The founder of local charity, Climbing Out, is said to be honoured to have been chosen as a Batonbearer for the recent Queen’s Baton Relay in Shrewsbury. Kelda Wood MBE invited a number of people connected to Climbing Out to the civic welcome at Shrewsbury Castle on July 18.

Kelda was tasked with knocking on the impressive wooden doors at Shrewsbury Castle, to be welcomed in by Shrewsbury Town Crier Martin Wood, to the reception of High Sheriff Selina Graham, the Lord-Lieutenant of Shropshire Anna Turner, Chairman of Shropshire Council Vince Hunt, and Mayor of Shrewsbury Elisabeth Roberts. Kelda was selected as one of the Batonbearers of the Shrewsbury leg of the Baton’s 294-day journey around every corner of the Commonwealth ahead of the Birmingham 2022 Commonwealth Games.

The honour of being a Batonbearer is given to people with a unique and inspiring story, who have made a meaningful contribution to sport, arts or charity, are a figure of inspiration who positively challenge others to achieve their best, and have taken on a cause that has made a positive impact within their community.

As well as founding Climbing Out, Kelda has completed many sporting feats, including representing Great Britain as a member of the GB Paracanoe squad, being selected as a member of the Adaptive Grand Slam Team to climb Aconcagua – the highest peak in South America, and solo rowing across the Atlantic to inspire others, raising awareness about mental and physical trauma, and raise funds for Climbing Out.

Climbing Out has helped change the lives of hundreds of people since Kelda founded it in 2010. The charity mixes outdoor activities with mental resilience coaching to help people rebuild confidence, self-esteem and motivation following a mental or physical trauma.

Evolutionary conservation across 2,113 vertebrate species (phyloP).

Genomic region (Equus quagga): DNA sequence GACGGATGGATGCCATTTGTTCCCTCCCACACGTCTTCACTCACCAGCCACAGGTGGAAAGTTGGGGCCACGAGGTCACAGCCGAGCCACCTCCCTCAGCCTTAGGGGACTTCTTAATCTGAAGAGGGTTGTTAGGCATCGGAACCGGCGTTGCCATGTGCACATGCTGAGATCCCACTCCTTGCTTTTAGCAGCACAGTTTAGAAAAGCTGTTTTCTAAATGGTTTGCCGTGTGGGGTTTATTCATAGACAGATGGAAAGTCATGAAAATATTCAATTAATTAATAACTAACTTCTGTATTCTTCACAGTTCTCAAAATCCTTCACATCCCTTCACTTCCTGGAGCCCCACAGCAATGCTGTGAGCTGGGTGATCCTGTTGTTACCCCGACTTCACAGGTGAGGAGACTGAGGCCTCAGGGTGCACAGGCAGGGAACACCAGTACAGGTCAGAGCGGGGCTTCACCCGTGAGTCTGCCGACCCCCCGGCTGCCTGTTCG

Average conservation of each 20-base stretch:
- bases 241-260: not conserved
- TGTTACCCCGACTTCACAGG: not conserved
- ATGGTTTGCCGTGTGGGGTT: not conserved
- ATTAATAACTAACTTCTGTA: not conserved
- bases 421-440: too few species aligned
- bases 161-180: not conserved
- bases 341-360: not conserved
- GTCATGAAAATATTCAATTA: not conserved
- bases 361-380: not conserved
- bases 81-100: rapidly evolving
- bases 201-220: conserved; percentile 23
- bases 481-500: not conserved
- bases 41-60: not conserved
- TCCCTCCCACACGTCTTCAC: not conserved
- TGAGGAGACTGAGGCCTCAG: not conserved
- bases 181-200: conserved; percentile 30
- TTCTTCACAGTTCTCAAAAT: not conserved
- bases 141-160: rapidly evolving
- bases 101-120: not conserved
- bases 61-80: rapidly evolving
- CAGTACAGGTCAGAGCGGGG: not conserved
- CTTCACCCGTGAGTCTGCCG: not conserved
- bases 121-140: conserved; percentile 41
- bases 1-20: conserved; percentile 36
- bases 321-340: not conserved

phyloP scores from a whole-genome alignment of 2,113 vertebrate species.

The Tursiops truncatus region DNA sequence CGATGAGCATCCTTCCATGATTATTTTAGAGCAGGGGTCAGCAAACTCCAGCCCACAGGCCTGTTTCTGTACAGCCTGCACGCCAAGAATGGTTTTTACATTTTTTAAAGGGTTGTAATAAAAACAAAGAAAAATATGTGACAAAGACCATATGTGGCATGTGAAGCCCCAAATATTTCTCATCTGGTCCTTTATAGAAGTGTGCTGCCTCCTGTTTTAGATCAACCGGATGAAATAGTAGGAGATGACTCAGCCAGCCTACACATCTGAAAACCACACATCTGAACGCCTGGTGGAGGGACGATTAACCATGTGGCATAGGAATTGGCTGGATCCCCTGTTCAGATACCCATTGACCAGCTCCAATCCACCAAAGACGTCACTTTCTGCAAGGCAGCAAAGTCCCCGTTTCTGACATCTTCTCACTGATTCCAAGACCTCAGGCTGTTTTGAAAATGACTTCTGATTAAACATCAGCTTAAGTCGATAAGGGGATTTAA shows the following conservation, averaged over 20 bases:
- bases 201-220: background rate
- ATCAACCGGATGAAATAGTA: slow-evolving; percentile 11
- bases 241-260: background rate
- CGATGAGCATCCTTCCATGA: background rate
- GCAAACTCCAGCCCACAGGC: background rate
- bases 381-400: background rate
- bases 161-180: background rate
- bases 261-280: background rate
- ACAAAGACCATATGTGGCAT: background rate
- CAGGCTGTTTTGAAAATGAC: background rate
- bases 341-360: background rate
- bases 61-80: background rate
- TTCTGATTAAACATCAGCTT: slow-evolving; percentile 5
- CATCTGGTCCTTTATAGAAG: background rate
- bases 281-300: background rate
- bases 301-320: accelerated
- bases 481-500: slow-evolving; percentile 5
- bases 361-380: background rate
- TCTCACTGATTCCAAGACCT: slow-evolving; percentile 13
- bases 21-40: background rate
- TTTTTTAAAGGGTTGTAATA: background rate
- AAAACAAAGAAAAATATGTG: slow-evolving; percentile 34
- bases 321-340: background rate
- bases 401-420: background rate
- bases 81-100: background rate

The coaching they provide is designed to give gives participants the tools to manage themselves, helping them to deal with not just what’s happened in the past or what they are going through right now, but also any challenges they may face in the future.

“Carrying the Baton was a very proud moment, and fulfilled a childhood dream,” said Kelda.

“Due to my injury, any hope of competing in the games as an athlete was lost many years ago, so getting the chance to be part of the games as a Batonbearer meant the world to me, and I will cherish the experience forever.

“I’m grateful to supporters from Climbing Out for coming along to cheer me on. They aren’t the only ones who are on a journey, the experience of helping others to live their lives again provides me with so much as well. This moment was for them, as much as it was for me.”

A previous participant with the charity, Nichola Gristock, was invited by Kelda to attend the event at Shrewsbury Castle. Nichola was formerly in the military for 26 years. After being referred to Climbing Out, she took part in a workshop, attended a walk and talk day and a 5-day outdoor activity programme. She said, “When I was first referred to Climbing Out, I went in with the preconception, ‘I’ve heard this all before,’ but I was totally wrong. My journey with Climbing Out has been transformational, the impact it has had on my life was completely unexpected. I’m forever thankful to the charity for changing my life.

“Kelda’s work with me has helped me enormously, so now I try and support the charity as much as I can, as well as supporting Kelda on her journey too. It has been lovely to come and see this huge moment in person, and to support Kelda. It is wonderful that she was chosen for this honour.”

Another Climbing Out participant, Adie Ford, was also in attendance to cheer Kelda on. He said, “It was only last year that I attended my first outdoor programme with Climbing Out, and now I have become a military ambassador for the charity to help get the word out about the charity’s work. It has been great to cheer Kelda on as she carried the Baton. It’s a proud moment to be here, a great experience, and hopefully it helps more people find out about Climbing Out.”

For more information on Climbing Out’s work visit